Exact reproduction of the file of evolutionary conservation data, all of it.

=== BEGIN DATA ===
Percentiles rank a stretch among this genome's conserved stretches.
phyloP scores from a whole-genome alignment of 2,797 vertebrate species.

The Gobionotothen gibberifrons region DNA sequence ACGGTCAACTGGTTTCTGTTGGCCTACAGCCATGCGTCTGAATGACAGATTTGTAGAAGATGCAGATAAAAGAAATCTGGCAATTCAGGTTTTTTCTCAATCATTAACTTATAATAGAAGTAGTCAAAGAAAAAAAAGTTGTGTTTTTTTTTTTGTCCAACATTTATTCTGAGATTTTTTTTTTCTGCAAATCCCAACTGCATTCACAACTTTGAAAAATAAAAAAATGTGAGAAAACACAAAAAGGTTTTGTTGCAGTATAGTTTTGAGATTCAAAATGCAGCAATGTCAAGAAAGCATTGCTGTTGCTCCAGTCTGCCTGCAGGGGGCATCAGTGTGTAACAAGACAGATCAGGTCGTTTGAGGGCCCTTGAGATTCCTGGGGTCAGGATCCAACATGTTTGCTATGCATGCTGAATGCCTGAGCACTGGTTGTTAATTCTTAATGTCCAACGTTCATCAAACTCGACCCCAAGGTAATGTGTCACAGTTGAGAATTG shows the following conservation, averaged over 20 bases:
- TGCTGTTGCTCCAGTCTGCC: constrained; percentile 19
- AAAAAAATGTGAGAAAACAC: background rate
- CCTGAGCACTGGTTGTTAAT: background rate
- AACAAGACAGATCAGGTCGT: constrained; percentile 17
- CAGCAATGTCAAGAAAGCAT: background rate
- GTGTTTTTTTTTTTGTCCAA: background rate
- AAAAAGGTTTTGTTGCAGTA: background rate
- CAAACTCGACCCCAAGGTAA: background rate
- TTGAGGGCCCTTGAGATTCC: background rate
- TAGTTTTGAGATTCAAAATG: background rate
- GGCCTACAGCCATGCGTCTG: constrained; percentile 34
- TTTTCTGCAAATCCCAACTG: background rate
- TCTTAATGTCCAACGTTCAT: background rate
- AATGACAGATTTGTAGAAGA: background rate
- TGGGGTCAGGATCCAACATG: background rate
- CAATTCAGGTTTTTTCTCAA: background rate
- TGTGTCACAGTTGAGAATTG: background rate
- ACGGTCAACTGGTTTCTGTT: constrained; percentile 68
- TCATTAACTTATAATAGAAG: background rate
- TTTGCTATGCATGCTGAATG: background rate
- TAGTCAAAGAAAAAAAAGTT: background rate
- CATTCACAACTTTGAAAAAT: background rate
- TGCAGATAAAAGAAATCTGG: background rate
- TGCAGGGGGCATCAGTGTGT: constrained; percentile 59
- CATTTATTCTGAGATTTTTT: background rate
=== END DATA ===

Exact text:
Percentiles rank a stretch among this genome's conserved stretches.
phyloP scores from a whole-genome alignment of 2,797 vertebrate species.

The Gobionotothen gibberifrons region DNA sequence ACGGTCAACTGGTTTCTGTTGGCCTACAGCCATGCGTCTGAATGACAGATTTGTAGAAGATGCAGATAAAAGAAATCTGGCAATTCAGGTTTTTTCTCAATCATTAACTTATAATAGAAGTAGTCAAAGAAAAAAAAGTTGTGTTTTTTTTTTTGTCCAACATTTATTCTGAGATTTTTTTTTTCTGCAAATCCCAACTGCATTCACAACTTTGAAAAATAAAAAAATGTGAGAAAACACAAAAAGGTTTTGTTGCAGTATAGTTTTGAGATTCAAAATGCAGCAATGTCAAGAAAGCATTGCTGTTGCTCCAGTCTGCCTGCAGGGGGCATCAGTGTGTAACAAGACAGATCAGGTCGTTTGAGGGCCCTTGAGATTCCTGGGGTCAGGATCCAACATGTTTGCTATGCATGCTGAATGCCTGAGCACTGGTTGTTAATTCTTAATGTCCAACGTTCATCAAACTCGACCCCAAGGTAATGTGTCACAGTTGAGAATTG shows the following conservation, averaged over 20 bases:
- TGCTGTTGCTCCAGTCTGCC: constrained; percentile 19
- AAAAAAATGTGAGAAAACAC: background rate
- CCTGAGCACTGGTTGTTAAT: background rate
- AACAAGACAGATCAGGTCGT: constrained; percentile 17
- CAGCAATGTCAAGAAAGCAT: background rate
- GTGTTTTTTTTTTTGTCCAA: background rate
- AAAAAGGTTTTGTTGCAGTA: background rate
- CAAACTCGACCCCAAGGTAA: background rate
- TTGAGGGCCCTTGAGATTCC: background rate
- TAGTTTTGAGATTCAAAATG: background rate
- GGCCTACAGCCATGCGTCTG: constrained; percentile 34
- TTTTCTGCAAATCCCAACTG: background rate
- TCTTAATGTCCAACGTTCAT: background rate
- AATGACAGATTTGTAGAAGA: background rate
- TGGGGTCAGGATCCAACATG: background rate
- CAATTCAGGTTTTTTCTCAA: background rate
- TGTGTCACAGTTGAGAATTG: background rate
- ACGGTCAACTGGTTTCTGTT: constrained; percentile 68
- TCATTAACTTATAATAGAAG: background rate
- TTTGCTATGCATGCTGAATG: background rate
- TAGTCAAAGAAAAAAAAGTT: background rate
- CATTCACAACTTTGAAAAAT: background rate
- TGCAGATAAAAGAAATCTGG: background rate
- TGCAGGGGGCATCAGTGTGT: constrained; percentile 59
- CATTTATTCTGAGATTTTTT: background rate